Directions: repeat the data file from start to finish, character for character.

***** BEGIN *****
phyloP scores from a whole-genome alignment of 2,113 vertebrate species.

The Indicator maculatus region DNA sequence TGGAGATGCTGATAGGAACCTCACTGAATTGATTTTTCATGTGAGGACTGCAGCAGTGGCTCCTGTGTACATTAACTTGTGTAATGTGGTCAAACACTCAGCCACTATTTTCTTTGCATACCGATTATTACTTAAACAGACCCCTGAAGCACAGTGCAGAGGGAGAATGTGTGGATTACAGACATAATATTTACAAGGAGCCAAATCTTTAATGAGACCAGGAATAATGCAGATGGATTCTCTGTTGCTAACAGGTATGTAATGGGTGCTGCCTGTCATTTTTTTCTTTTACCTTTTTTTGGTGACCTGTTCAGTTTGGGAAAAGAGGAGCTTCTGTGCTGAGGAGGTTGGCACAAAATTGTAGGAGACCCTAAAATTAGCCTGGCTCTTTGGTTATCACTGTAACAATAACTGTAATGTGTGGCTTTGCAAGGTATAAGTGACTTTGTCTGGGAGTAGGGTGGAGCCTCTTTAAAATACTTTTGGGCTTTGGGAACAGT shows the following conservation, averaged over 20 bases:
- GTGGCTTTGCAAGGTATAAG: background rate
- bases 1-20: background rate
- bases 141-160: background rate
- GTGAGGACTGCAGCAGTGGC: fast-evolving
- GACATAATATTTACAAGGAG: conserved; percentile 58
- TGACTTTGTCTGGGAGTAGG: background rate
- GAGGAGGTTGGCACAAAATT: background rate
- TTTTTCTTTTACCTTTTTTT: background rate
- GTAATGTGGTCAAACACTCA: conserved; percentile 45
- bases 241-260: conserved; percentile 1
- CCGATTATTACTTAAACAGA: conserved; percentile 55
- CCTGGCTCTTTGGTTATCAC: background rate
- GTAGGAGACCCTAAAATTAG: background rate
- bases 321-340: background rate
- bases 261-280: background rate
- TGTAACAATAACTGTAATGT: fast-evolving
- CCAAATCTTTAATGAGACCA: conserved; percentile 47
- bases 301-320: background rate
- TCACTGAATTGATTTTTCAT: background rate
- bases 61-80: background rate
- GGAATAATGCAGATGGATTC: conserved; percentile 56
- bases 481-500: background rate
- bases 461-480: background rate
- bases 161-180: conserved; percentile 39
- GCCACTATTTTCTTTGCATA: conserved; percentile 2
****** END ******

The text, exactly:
phyloP scores from a whole-genome alignment of 2,113 vertebrate species.

The Indicator maculatus region DNA sequence TGGAGATGCTGATAGGAACCTCACTGAATTGATTTTTCATGTGAGGACTGCAGCAGTGGCTCCTGTGTACATTAACTTGTGTAATGTGGTCAAACACTCAGCCACTATTTTCTTTGCATACCGATTATTACTTAAACAGACCCCTGAAGCACAGTGCAGAGGGAGAATGTGTGGATTACAGACATAATATTTACAAGGAGCCAAATCTTTAATGAGACCAGGAATAATGCAGATGGATTCTCTGTTGCTAACAGGTATGTAATGGGTGCTGCCTGTCATTTTTTTCTTTTACCTTTTTTTGGTGACCTGTTCAGTTTGGGAAAAGAGGAGCTTCTGTGCTGAGGAGGTTGGCACAAAATTGTAGGAGACCCTAAAATTAGCCTGGCTCTTTGGTTATCACTGTAACAATAACTGTAATGTGTGGCTTTGCAAGGTATAAGTGACTTTGTCTGGGAGTAGGGTGGAGCCTCTTTAAAATACTTTTGGGCTTTGGGAACAGT shows the following conservation, averaged over 20 bases:
- GTGGCTTTGCAAGGTATAAG: background rate
- bases 1-20: background rate
- bases 141-160: background rate
- GTGAGGACTGCAGCAGTGGC: fast-evolving
- GACATAATATTTACAAGGAG: conserved; percentile 58
- TGACTTTGTCTGGGAGTAGG: background rate
- GAGGAGGTTGGCACAAAATT: background rate
- TTTTTCTTTTACCTTTTTTT: background rate
- GTAATGTGGTCAAACACTCA: conserved; percentile 45
- bases 241-260: conserved; percentile 1
- CCGATTATTACTTAAACAGA: conserved; percentile 55
- CCTGGCTCTTTGGTTATCAC: background rate
- GTAGGAGACCCTAAAATTAG: background rate
- bases 321-340: background rate
- bases 261-280: background rate
- TGTAACAATAACTGTAATGT: fast-evolving
- CCAAATCTTTAATGAGACCA: conserved; percentile 47
- bases 301-320: background rate
- TCACTGAATTGATTTTTCAT: background rate
- bases 61-80: background rate
- GGAATAATGCAGATGGATTC: conserved; percentile 56
- bases 481-500: background rate
- bases 461-480: background rate
- bases 161-180: conserved; percentile 39
- GCCACTATTTTCTTTGCATA: conserved; percentile 2